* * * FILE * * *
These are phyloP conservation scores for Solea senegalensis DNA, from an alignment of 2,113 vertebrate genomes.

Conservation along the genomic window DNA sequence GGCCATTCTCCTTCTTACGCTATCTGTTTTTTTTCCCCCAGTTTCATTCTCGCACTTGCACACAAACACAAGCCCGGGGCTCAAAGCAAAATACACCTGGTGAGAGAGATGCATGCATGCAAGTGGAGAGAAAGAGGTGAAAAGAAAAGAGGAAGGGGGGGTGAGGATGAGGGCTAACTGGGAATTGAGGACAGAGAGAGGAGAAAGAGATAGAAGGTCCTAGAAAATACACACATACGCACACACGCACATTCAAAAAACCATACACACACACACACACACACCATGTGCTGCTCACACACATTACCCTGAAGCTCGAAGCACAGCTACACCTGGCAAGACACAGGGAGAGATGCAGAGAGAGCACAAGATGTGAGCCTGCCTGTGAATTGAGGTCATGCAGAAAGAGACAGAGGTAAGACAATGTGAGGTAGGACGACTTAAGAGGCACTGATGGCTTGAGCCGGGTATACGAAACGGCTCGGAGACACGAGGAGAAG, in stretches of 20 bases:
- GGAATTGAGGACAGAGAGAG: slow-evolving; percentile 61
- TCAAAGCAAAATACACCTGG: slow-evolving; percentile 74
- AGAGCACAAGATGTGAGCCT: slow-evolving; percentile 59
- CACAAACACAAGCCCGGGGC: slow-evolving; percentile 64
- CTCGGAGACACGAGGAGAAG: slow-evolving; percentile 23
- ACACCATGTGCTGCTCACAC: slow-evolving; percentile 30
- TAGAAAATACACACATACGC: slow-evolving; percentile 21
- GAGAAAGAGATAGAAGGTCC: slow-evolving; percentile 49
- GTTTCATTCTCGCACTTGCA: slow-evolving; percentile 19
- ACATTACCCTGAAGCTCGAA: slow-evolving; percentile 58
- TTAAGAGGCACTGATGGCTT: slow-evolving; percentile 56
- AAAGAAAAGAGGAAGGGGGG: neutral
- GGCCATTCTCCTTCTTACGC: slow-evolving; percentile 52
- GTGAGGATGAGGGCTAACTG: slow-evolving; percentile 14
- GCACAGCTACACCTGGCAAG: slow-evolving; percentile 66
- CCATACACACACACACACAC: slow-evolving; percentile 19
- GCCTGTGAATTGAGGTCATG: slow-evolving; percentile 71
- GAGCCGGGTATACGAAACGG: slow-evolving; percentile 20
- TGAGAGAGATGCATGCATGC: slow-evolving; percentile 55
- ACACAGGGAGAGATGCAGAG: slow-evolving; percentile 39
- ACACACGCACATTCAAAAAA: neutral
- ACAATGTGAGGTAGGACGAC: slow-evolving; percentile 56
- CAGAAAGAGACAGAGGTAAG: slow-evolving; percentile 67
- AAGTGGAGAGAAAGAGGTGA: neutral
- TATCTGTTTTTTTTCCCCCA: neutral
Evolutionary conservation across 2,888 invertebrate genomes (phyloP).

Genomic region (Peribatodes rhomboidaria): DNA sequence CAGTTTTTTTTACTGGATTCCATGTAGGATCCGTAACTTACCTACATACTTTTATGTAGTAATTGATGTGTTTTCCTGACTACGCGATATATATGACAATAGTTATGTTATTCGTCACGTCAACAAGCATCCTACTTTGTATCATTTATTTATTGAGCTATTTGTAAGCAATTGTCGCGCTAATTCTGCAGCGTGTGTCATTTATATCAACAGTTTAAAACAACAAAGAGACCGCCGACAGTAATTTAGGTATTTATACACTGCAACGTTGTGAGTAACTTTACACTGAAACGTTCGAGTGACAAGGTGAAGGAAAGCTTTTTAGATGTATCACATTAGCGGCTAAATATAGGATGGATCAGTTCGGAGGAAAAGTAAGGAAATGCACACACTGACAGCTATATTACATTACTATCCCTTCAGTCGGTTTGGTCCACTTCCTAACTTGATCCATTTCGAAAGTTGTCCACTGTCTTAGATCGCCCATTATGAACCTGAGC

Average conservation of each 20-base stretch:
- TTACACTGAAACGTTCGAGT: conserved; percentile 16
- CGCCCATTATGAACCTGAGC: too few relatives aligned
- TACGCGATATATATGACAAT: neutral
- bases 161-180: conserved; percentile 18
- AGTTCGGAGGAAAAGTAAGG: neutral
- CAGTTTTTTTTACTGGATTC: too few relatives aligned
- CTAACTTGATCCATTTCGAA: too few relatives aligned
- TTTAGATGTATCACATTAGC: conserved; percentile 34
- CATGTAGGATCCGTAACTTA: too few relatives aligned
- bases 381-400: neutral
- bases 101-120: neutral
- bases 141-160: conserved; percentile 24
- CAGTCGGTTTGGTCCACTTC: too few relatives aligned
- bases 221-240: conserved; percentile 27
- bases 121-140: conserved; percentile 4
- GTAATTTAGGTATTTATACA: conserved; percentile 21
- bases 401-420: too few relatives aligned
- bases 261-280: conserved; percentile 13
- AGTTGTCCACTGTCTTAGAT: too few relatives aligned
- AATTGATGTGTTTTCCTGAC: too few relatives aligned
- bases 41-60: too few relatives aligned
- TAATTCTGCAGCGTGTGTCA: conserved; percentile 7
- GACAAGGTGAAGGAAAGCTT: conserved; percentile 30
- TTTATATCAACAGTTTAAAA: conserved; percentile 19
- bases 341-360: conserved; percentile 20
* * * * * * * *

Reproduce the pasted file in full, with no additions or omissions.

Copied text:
These are phyloP conservation scores for Solea senegalensis DNA, from an alignment of 2,113 vertebrate genomes.

Conservation along the genomic window DNA sequence GGCCATTCTCCTTCTTACGCTATCTGTTTTTTTTCCCCCAGTTTCATTCTCGCACTTGCACACAAACACAAGCCCGGGGCTCAAAGCAAAATACACCTGGTGAGAGAGATGCATGCATGCAAGTGGAGAGAAAGAGGTGAAAAGAAAAGAGGAAGGGGGGGTGAGGATGAGGGCTAACTGGGAATTGAGGACAGAGAGAGGAGAAAGAGATAGAAGGTCCTAGAAAATACACACATACGCACACACGCACATTCAAAAAACCATACACACACACACACACACACCATGTGCTGCTCACACACATTACCCTGAAGCTCGAAGCACAGCTACACCTGGCAAGACACAGGGAGAGATGCAGAGAGAGCACAAGATGTGAGCCTGCCTGTGAATTGAGGTCATGCAGAAAGAGACAGAGGTAAGACAATGTGAGGTAGGACGACTTAAGAGGCACTGATGGCTTGAGCCGGGTATACGAAACGGCTCGGAGACACGAGGAGAAG, in stretches of 20 bases:
- GGAATTGAGGACAGAGAGAG: slow-evolving; percentile 61
- TCAAAGCAAAATACACCTGG: slow-evolving; percentile 74
- AGAGCACAAGATGTGAGCCT: slow-evolving; percentile 59
- CACAAACACAAGCCCGGGGC: slow-evolving; percentile 64
- CTCGGAGACACGAGGAGAAG: slow-evolving; percentile 23
- ACACCATGTGCTGCTCACAC: slow-evolving; percentile 30
- TAGAAAATACACACATACGC: slow-evolving; percentile 21
- GAGAAAGAGATAGAAGGTCC: slow-evolving; percentile 49
- GTTTCATTCTCGCACTTGCA: slow-evolving; percentile 19
- ACATTACCCTGAAGCTCGAA: slow-evolving; percentile 58
- TTAAGAGGCACTGATGGCTT: slow-evolving; percentile 56
- AAAGAAAAGAGGAAGGGGGG: neutral
- GGCCATTCTCCTTCTTACGC: slow-evolving; percentile 52
- GTGAGGATGAGGGCTAACTG: slow-evolving; percentile 14
- GCACAGCTACACCTGGCAAG: slow-evolving; percentile 66
- CCATACACACACACACACAC: slow-evolving; percentile 19
- GCCTGTGAATTGAGGTCATG: slow-evolving; percentile 71
- GAGCCGGGTATACGAAACGG: slow-evolving; percentile 20
- TGAGAGAGATGCATGCATGC: slow-evolving; percentile 55
- ACACAGGGAGAGATGCAGAG: slow-evolving; percentile 39
- ACACACGCACATTCAAAAAA: neutral
- ACAATGTGAGGTAGGACGAC: slow-evolving; percentile 56
- CAGAAAGAGACAGAGGTAAG: slow-evolving; percentile 67
- AAGTGGAGAGAAAGAGGTGA: neutral
- TATCTGTTTTTTTTCCCCCA: neutral
Evolutionary conservation across 2,888 invertebrate genomes (phyloP).

Genomic region (Peribatodes rhomboidaria): DNA sequence CAGTTTTTTTTACTGGATTCCATGTAGGATCCGTAACTTACCTACATACTTTTATGTAGTAATTGATGTGTTTTCCTGACTACGCGATATATATGACAATAGTTATGTTATTCGTCACGTCAACAAGCATCCTACTTTGTATCATTTATTTATTGAGCTATTTGTAAGCAATTGTCGCGCTAATTCTGCAGCGTGTGTCATTTATATCAACAGTTTAAAACAACAAAGAGACCGCCGACAGTAATTTAGGTATTTATACACTGCAACGTTGTGAGTAACTTTACACTGAAACGTTCGAGTGACAAGGTGAAGGAAAGCTTTTTAGATGTATCACATTAGCGGCTAAATATAGGATGGATCAGTTCGGAGGAAAAGTAAGGAAATGCACACACTGACAGCTATATTACATTACTATCCCTTCAGTCGGTTTGGTCCACTTCCTAACTTGATCCATTTCGAAAGTTGTCCACTGTCTTAGATCGCCCATTATGAACCTGAGC

Average conservation of each 20-base stretch:
- TTACACTGAAACGTTCGAGT: conserved; percentile 16
- CGCCCATTATGAACCTGAGC: too few relatives aligned
- TACGCGATATATATGACAAT: neutral
- bases 161-180: conserved; percentile 18
- AGTTCGGAGGAAAAGTAAGG: neutral
- CAGTTTTTTTTACTGGATTC: too few relatives aligned
- CTAACTTGATCCATTTCGAA: too few relatives aligned
- TTTAGATGTATCACATTAGC: conserved; percentile 34
- CATGTAGGATCCGTAACTTA: too few relatives aligned
- bases 381-400: neutral
- bases 101-120: neutral
- bases 141-160: conserved; percentile 24
- CAGTCGGTTTGGTCCACTTC: too few relatives aligned
- bases 221-240: conserved; percentile 27
- bases 121-140: conserved; percentile 4
- GTAATTTAGGTATTTATACA: conserved; percentile 21
- bases 401-420: too few relatives aligned
- bases 261-280: conserved; percentile 13
- AGTTGTCCACTGTCTTAGAT: too few relatives aligned
- AATTGATGTGTTTTCCTGAC: too few relatives aligned
- bases 41-60: too few relatives aligned
- TAATTCTGCAGCGTGTGTCA: conserved; percentile 7
- GACAAGGTGAAGGAAAGCTT: conserved; percentile 30
- TTTATATCAACAGTTTAAAA: conserved; percentile 19
- bases 341-360: conserved; percentile 20